Who are the Hoos? The Ups and Downs of Virginia

Posted by Shane McNichol on January 15th, 2016

When the Virginia Cavaliers dropped two consecutive games on the road against the Techs of the ACC (in-state rival Virginia Tech and Georgia Tech), serious questions about how good Tony Bennett’s squad started to pop up. They opened last year on a tear and were among the nation’s best teams until Justin Anderson’s injury. Now, with Anderson permanently gone (to the NBA) the Cavaliers look suddenly vulnerable. Could losses to two of the ACC’s least sexy outfits signal more troubles to come?

Tony Bennett's Team Has Struggled On The Road This Season (AP)

Tony Bennett’s Team Has Struggled On The Road This Season (AP)

The Cavaliers silenced some of the doubters by beating a good Miami team on Tuesday. But while the nice win washed away some of the concern, the cracks in Virginia’s armor are still very noticeable. The most glaring difference between its losses last week and the Miami win this week is where the games were played. The Cavs topped Miami at home, while both losses came on the road. Virginia has only played four true road games to date and has struggled mightily in them, losing three of four.

Digging into the stats a bit reveals that on the road, Virginia has not been playing nearly as effectively as we’ve come to expect a Tony Bennett coached team to play.

uva home and road

Less assists and more jump shots are not a part of Tony Bennett’s strategy for his team. Even on a team loaded with shooters, Bennett would prefer not to rely on the three-point shot. These problems stand out when looking at what UVA’s four leading scorers have done at home and on the road this year:

uva home road players

Taken at face value, trading more points from Malcolm Brogdon and London Perrantes for less from Anthony Gill and Mike Tobey seems like a wash, but the important thing to note is how those points are being scored. Brogdon is shooting 2.5 more threes per game on the road, yet making them at a far lower percentage. Also, four prominent players — including the starting backcourt — averaging a combined 1.7 assists (!) on the road is a problem.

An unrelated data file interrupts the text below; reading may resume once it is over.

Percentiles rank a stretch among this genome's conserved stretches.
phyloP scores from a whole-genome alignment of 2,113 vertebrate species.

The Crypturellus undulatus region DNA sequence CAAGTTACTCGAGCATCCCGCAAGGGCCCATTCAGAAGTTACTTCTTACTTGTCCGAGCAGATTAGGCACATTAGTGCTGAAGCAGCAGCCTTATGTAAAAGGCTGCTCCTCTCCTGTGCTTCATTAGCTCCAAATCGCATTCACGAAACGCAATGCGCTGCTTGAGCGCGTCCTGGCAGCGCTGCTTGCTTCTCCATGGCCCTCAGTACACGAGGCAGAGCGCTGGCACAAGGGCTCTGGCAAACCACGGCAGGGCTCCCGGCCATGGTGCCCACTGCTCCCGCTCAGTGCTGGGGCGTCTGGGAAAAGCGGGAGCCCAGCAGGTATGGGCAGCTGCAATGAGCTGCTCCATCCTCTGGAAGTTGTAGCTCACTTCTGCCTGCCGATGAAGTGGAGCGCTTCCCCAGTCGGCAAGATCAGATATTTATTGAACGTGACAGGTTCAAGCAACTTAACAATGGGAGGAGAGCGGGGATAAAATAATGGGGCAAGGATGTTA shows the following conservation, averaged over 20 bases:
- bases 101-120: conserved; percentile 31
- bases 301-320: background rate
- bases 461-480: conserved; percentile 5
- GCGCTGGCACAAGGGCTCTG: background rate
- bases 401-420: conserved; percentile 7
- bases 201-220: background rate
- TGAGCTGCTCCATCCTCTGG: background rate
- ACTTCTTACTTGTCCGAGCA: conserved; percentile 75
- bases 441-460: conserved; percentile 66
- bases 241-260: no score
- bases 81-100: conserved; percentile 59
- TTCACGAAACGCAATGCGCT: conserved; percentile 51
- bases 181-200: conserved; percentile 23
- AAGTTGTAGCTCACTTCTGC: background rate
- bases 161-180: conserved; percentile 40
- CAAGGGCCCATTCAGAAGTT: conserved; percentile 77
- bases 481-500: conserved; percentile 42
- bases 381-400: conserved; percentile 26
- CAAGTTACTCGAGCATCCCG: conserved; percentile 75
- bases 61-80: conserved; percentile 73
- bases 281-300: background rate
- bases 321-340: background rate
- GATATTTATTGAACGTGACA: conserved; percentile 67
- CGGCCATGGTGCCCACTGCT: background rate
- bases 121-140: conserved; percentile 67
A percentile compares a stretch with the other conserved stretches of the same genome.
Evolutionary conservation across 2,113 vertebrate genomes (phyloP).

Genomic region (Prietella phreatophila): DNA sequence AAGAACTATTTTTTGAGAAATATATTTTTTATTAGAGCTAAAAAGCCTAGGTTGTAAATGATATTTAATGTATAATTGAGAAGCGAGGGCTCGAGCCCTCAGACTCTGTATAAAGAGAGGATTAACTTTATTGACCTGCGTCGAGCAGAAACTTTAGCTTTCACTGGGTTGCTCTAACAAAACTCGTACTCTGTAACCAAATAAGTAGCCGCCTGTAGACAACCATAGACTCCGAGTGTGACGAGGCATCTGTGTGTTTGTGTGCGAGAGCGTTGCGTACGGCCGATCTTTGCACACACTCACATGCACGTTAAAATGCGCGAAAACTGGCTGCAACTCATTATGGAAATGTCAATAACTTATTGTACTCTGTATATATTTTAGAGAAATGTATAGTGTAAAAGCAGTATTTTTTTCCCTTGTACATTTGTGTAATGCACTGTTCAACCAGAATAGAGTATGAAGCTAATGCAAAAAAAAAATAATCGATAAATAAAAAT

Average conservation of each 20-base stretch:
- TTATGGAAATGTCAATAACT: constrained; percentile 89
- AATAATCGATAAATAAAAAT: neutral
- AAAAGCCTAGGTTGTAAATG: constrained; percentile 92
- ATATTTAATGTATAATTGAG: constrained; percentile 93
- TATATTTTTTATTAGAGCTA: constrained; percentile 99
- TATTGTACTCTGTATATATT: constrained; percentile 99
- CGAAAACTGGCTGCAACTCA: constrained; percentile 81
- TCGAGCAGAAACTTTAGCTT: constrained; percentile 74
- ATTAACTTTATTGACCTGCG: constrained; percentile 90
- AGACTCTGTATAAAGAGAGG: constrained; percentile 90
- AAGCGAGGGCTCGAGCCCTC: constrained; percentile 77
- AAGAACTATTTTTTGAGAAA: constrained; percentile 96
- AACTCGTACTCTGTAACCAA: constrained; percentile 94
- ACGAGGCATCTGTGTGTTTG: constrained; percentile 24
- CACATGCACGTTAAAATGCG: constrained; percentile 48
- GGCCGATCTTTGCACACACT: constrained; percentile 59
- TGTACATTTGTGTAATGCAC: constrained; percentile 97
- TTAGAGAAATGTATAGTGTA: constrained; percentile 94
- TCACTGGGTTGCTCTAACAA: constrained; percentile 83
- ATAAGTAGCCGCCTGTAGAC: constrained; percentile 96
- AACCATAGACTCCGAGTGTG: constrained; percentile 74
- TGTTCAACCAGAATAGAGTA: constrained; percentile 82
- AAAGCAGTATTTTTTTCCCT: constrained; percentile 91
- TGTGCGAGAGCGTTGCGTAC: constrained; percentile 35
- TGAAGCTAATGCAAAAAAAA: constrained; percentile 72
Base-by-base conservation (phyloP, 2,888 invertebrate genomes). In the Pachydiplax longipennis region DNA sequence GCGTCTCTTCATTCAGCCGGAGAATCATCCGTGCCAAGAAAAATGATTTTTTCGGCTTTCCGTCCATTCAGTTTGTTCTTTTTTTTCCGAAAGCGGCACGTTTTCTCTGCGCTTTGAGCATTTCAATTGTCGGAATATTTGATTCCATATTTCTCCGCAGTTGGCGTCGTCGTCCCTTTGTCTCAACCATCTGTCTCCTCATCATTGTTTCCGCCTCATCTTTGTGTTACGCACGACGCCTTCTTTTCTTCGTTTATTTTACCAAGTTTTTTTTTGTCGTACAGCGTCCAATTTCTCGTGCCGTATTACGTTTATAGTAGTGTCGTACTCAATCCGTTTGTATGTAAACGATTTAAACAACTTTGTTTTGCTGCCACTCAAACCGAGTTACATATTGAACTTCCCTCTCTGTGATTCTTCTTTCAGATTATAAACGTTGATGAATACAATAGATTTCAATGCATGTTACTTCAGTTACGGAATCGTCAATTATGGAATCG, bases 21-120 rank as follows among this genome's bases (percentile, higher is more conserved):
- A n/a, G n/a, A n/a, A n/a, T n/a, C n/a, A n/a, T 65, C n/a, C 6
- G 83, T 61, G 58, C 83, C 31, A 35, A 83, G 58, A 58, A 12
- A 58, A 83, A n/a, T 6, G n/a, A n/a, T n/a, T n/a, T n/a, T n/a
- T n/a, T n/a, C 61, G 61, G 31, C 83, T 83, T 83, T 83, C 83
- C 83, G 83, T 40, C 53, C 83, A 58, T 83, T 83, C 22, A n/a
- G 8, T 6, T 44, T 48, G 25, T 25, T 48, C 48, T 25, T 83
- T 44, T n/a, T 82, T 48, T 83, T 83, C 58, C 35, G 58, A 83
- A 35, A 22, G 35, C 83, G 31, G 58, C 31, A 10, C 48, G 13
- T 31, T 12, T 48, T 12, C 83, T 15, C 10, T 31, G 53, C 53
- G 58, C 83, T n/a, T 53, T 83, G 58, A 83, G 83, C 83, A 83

In lieu of the above, the simple deduction would appear to be that Virginia plays poorly on the road. Losing away from home appears to be more of a symptom than a problem, however. Virginia is 6th in the nation in offensive efficiency in large part due to the slow, patient system that Bennett preaches to his team. This season they are playing the slowest pace of all 351 Division I teams, per KenPom. That tempo has led the Hoos to incredible national ranks on the offensive side of the ball, namely effective FG percentage (23rd), three-point percentage (22nd), percentage of shots blocked (11th), and turnover percentage (9th). Tony Bennett wants his team to work on offense to find the easiest shot available to them, and they usually do so, scoring 57.5 percent of their points on two-point baskets, 22nd most in America.

Disrupting UVA’s pace is much more difficult than pressing or trying to hurry on your own offensive possessions. If anything, that can play right into their hands as you work to speed things up, they are happy to take the opportunities given to them. Looking at the trouble Virginia has had this year, their struggles are much more about where their shots are coming from than where the game is played. The splits for their two stalwart perimeter players tell quite a story:

uva win loss 2

Brogdon and Perrantes are being relied on heavily in games the Hoos have lost this year, as opposed to Gill and Tobey. The big men’s splits tell the rest of that story:

inside uva

Despite more combined minutes in games they’ve lost, the two bigs are seeing fewer shots and fewer made buckets. Gill and Tobey are players very capable of scoring on their own, but this level of drop off speaks more to the ineffectiveness of the offense as a whole. More shots for Gill and Tobey means a higher-functioning UVA offense.

Virginia’s opponents aren’t all lucky enough to have a home game scheduled with the Cavaliers. With the Cavaliers continuing to squeeze everything they can out of every offensive possession, teams that are able to make them shoot jump shots — especially difficult jump shots influenced by late shot clock situations — will put themselves in a position to win, no matter where the game is played. This is still a methodical, mind-numbingly effective Virginia team, and every advantage an opponent can find goes a long ways.

Shane McNichol (30 Posts)

Shane McNichol is a national columnist for Rush The Court. He is also the founder, editor, and writer at PalestraBack.com and has contributed to SALTMoney.org and ESPN.com. Follow him on Twitter @OnTheShaneTrain.

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2 responses to “Who are the Hoos? The Ups and Downs of Virginia”

  1. Fact Checker says:

    Check the home/away assist numbers for Perrantes/Brogdon and win/loss 3-point shooting for Brogdon. They are off.

    Garbage in, garbage out.

  2. Thanks for catching that. Brogdon’s 3-point win/loss splits were off and are now fixed. Double checked the assist numbers and they are correct per Sports-Reference (keep in mind, those are only for true road and true home games, neutral are not factored in there, while they are in the wins/losses).

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